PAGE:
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Math 104: Calculus13 chapters | 105 lessons
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The intermediate value theorem says that if you have some function f(x) and that function is a continuous function, then if you're going from a to b along that function, you're going to hit every value somewhere in that region (a to b). Well, why is this useful? This helps you learn a lot about functions without having to graph them.
For example, if you have the function f(x)= x^3 + x^2, you can start to take a look at what f(x) equals for various values of x, like if x=0, then f(x)= 0 ^3 + 0^2, or just zero. When x=1, f(x) = 1^3 + 1^2, or 2. When x=2, f(x) = 2^3 + 2^2, which is 12.
x | f(x) | |
---|---|---|
0 | 0 | |
1 | 2 | |
2 | 12 |
Okay, great, so you've got this table here of x values and f(x) values. Well, we know that f(x) is a continuous function, so we can use this data to determine that f(x) is going to equal 1 somewhere between 0 and 1. How do we know this? Well, f(0)=0, and f(1)=2, so some value between 0 and 1 will give me f(x)=1. Another example is f(x)=10. Well, for what value of x does f(x)=10? I don't know, it's not actually on my chart, but I know that f(1)=2, and f(2)=12, so some value between 1 and 2 will give me f(x)=10. I can graph this to verify that f(x)=1 between 0 and 1, and f(x)=10 between 1 and 2.
Let's look at another example. In this example we're going to be finding roots of an equation. So let's say we have f(x)= 4x - x^2 - 3. We want to know when f(x)=0. This is called finding the roots of f(x). Similar to the last example, we're going to make a table with x and f(x). When x=0, f(x)=-3, because we have (4)(0) - 0^2 - 3. When x=2, f(x)=1. When x=4, f(x)=-3.
x | f(x) | |
---|---|---|
0 | -3 | |
2 | 1 | |
4 | -3 |
So does this tell us when f(x) will equal zero? Well let's take a look at the three values we calculated and put them on a graph. So I've got f(x) and x. When x=0, f(x)=-3. When x=2, f(x)=1. When x=4, f(x)=-3. Now because I know 4x - x^2 - 3 is a continuous function, I know that to get from -3 to 1, my function has to travel through f(x)=0. Similarly, to go from 1 to -3, f(x) has to pass through zero. So at some point, between 0 and 2, I have a root - there is some place where f(x)=0 for an x value between 0 and 2. Similarly, between 2 and 4, I know that f(x) will equal zero at some point, so there's an x value between 2 and 4. I know for this particular equation, I have at least two roots: one between 0 and 2, and one between 2 and 4. We still could have solved that problem by factoring, so what about another example?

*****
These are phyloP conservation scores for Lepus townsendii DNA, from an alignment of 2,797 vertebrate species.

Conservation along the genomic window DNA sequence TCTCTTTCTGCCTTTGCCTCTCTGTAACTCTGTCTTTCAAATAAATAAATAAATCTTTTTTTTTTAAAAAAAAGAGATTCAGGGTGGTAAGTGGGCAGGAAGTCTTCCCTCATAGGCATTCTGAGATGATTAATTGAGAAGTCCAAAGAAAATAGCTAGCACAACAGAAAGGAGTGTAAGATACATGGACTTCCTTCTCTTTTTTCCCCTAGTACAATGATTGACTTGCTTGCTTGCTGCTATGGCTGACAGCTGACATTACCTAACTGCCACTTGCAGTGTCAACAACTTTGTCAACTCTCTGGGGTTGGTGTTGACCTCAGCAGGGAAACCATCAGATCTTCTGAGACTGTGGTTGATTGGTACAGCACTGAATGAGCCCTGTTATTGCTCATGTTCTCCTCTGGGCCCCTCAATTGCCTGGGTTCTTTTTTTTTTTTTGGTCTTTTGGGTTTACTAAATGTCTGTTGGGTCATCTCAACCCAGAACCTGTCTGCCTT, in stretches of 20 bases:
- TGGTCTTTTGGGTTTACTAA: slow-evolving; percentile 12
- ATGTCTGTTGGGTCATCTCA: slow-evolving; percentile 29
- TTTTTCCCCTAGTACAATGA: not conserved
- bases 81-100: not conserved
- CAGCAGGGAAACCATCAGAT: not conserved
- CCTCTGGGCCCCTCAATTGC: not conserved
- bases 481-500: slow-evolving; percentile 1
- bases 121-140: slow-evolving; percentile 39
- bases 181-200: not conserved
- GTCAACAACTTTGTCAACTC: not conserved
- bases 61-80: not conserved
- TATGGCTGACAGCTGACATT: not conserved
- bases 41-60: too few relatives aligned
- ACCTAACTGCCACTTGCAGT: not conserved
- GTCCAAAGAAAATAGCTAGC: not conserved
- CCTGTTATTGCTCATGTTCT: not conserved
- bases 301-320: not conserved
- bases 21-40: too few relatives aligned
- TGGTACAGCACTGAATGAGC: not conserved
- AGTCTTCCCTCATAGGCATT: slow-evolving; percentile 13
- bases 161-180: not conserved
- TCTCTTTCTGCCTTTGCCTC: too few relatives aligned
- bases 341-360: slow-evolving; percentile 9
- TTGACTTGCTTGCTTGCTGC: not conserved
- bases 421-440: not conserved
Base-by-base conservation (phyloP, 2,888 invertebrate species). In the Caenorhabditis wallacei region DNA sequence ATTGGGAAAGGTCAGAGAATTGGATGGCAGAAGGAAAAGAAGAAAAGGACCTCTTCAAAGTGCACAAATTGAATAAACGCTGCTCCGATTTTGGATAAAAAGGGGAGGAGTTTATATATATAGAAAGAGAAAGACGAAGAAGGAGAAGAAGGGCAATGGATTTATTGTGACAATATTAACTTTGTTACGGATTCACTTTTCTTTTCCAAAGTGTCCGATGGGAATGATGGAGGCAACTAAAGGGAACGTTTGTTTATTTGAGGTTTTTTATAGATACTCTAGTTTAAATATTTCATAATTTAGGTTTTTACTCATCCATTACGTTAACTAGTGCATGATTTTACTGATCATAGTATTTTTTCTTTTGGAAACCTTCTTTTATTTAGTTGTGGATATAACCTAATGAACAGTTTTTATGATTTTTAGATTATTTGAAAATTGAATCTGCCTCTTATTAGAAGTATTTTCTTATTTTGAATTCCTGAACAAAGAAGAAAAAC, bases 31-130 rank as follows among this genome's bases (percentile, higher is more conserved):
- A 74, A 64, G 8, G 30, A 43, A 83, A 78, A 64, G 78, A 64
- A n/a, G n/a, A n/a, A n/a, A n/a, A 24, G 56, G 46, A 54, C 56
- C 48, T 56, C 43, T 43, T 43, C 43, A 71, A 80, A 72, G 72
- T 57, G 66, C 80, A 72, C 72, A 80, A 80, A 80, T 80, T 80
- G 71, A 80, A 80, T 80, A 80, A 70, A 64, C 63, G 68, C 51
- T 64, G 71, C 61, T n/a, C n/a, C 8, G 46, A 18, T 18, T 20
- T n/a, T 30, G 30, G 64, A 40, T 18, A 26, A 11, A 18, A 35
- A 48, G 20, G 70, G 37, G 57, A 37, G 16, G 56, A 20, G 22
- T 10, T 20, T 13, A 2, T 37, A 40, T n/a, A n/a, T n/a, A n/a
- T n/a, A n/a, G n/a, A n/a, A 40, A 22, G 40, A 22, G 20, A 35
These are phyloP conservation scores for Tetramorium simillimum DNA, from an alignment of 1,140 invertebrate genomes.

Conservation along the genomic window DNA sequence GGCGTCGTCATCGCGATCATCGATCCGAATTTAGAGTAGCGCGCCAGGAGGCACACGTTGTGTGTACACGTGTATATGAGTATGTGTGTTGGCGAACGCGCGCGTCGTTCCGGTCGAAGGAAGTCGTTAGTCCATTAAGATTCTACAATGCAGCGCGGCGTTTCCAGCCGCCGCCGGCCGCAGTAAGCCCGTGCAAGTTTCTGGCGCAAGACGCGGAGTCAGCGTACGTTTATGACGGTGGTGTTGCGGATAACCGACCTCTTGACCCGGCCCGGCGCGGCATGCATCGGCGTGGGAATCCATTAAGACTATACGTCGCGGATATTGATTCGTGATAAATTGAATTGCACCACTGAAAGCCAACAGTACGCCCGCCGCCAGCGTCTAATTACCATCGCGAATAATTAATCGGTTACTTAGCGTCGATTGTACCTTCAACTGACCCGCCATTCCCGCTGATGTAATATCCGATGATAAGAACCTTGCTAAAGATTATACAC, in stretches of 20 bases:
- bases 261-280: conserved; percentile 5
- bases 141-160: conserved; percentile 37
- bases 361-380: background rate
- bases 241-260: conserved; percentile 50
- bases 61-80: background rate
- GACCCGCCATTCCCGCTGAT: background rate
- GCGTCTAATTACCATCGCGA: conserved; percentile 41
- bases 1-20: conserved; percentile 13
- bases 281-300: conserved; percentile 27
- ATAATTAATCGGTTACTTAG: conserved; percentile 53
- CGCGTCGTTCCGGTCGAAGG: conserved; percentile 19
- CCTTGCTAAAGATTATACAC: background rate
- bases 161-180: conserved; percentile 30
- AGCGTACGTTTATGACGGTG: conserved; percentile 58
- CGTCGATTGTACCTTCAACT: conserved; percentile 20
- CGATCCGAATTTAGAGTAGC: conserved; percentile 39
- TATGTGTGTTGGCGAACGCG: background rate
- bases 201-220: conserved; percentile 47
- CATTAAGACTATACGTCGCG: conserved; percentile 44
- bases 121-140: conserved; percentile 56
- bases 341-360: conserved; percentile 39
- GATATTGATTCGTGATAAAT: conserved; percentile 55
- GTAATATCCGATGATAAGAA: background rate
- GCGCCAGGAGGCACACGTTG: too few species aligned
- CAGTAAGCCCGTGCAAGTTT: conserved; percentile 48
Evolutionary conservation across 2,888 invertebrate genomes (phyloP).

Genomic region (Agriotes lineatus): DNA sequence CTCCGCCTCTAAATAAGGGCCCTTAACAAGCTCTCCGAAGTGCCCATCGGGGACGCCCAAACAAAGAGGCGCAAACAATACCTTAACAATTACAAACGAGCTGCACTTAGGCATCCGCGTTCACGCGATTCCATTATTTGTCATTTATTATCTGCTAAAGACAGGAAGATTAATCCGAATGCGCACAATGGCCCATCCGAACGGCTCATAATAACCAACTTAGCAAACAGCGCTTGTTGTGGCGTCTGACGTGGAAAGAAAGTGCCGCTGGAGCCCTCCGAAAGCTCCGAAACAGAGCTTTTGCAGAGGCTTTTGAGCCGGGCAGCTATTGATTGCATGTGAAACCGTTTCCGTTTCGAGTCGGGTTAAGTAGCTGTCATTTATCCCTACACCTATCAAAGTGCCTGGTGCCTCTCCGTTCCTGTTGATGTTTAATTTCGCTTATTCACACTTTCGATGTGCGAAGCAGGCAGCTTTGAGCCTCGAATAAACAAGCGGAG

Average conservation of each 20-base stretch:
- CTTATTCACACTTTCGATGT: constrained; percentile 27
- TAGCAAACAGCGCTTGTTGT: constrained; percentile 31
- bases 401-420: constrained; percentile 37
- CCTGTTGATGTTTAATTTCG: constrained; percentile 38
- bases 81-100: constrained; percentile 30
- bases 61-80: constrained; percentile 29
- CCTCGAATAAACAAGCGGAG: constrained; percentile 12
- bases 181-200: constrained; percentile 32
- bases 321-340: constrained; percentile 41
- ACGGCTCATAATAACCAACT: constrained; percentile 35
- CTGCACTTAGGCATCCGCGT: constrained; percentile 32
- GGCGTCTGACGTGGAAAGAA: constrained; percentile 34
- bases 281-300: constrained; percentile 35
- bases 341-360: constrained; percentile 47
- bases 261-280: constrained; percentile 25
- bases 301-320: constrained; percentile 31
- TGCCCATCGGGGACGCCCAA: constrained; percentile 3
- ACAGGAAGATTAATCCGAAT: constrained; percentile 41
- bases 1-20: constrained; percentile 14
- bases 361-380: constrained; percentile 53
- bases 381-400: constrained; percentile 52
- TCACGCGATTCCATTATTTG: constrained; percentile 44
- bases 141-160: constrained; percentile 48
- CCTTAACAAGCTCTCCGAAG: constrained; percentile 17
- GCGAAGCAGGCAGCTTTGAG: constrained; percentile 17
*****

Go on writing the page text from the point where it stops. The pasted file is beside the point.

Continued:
What about trying to find a solution to x^2=cos(x)? There's no f(x) in here, so where do we start? Well let's first subtract x^2 from both sides, so we get 0=cos(x) - x^2. If instead of saying 0, I called this f(x), then I'm just trying to find the roots of the equation cos(x) - x^2. And this I know how to do, so let's make a table. When x=0, f(x)= cos(0) - 0^2, or 1. When x=pi, f(x)=cos(pi), which is -1, - pi^2. So I'm going to leave this as -1 - pi^2. Let's plot these two points. First, I have f(x)=1 when x=0, then I have at x=pi, f(x)= -1 - pi^2. Again this is a continuous function, so somewhere between 0 and pi, this has to have at least one solution. The answer to x^2 = cos(x) is going to be some value of x between 0 and pi.
Let's review. The intermediate value theorem says that if you're going between a and b along some continuous function f(x), then for every value of f(x) between f(a) and f(b), there is some solution. If I'm going between a and b, I'm going to hit every value between f(a) and f(b).
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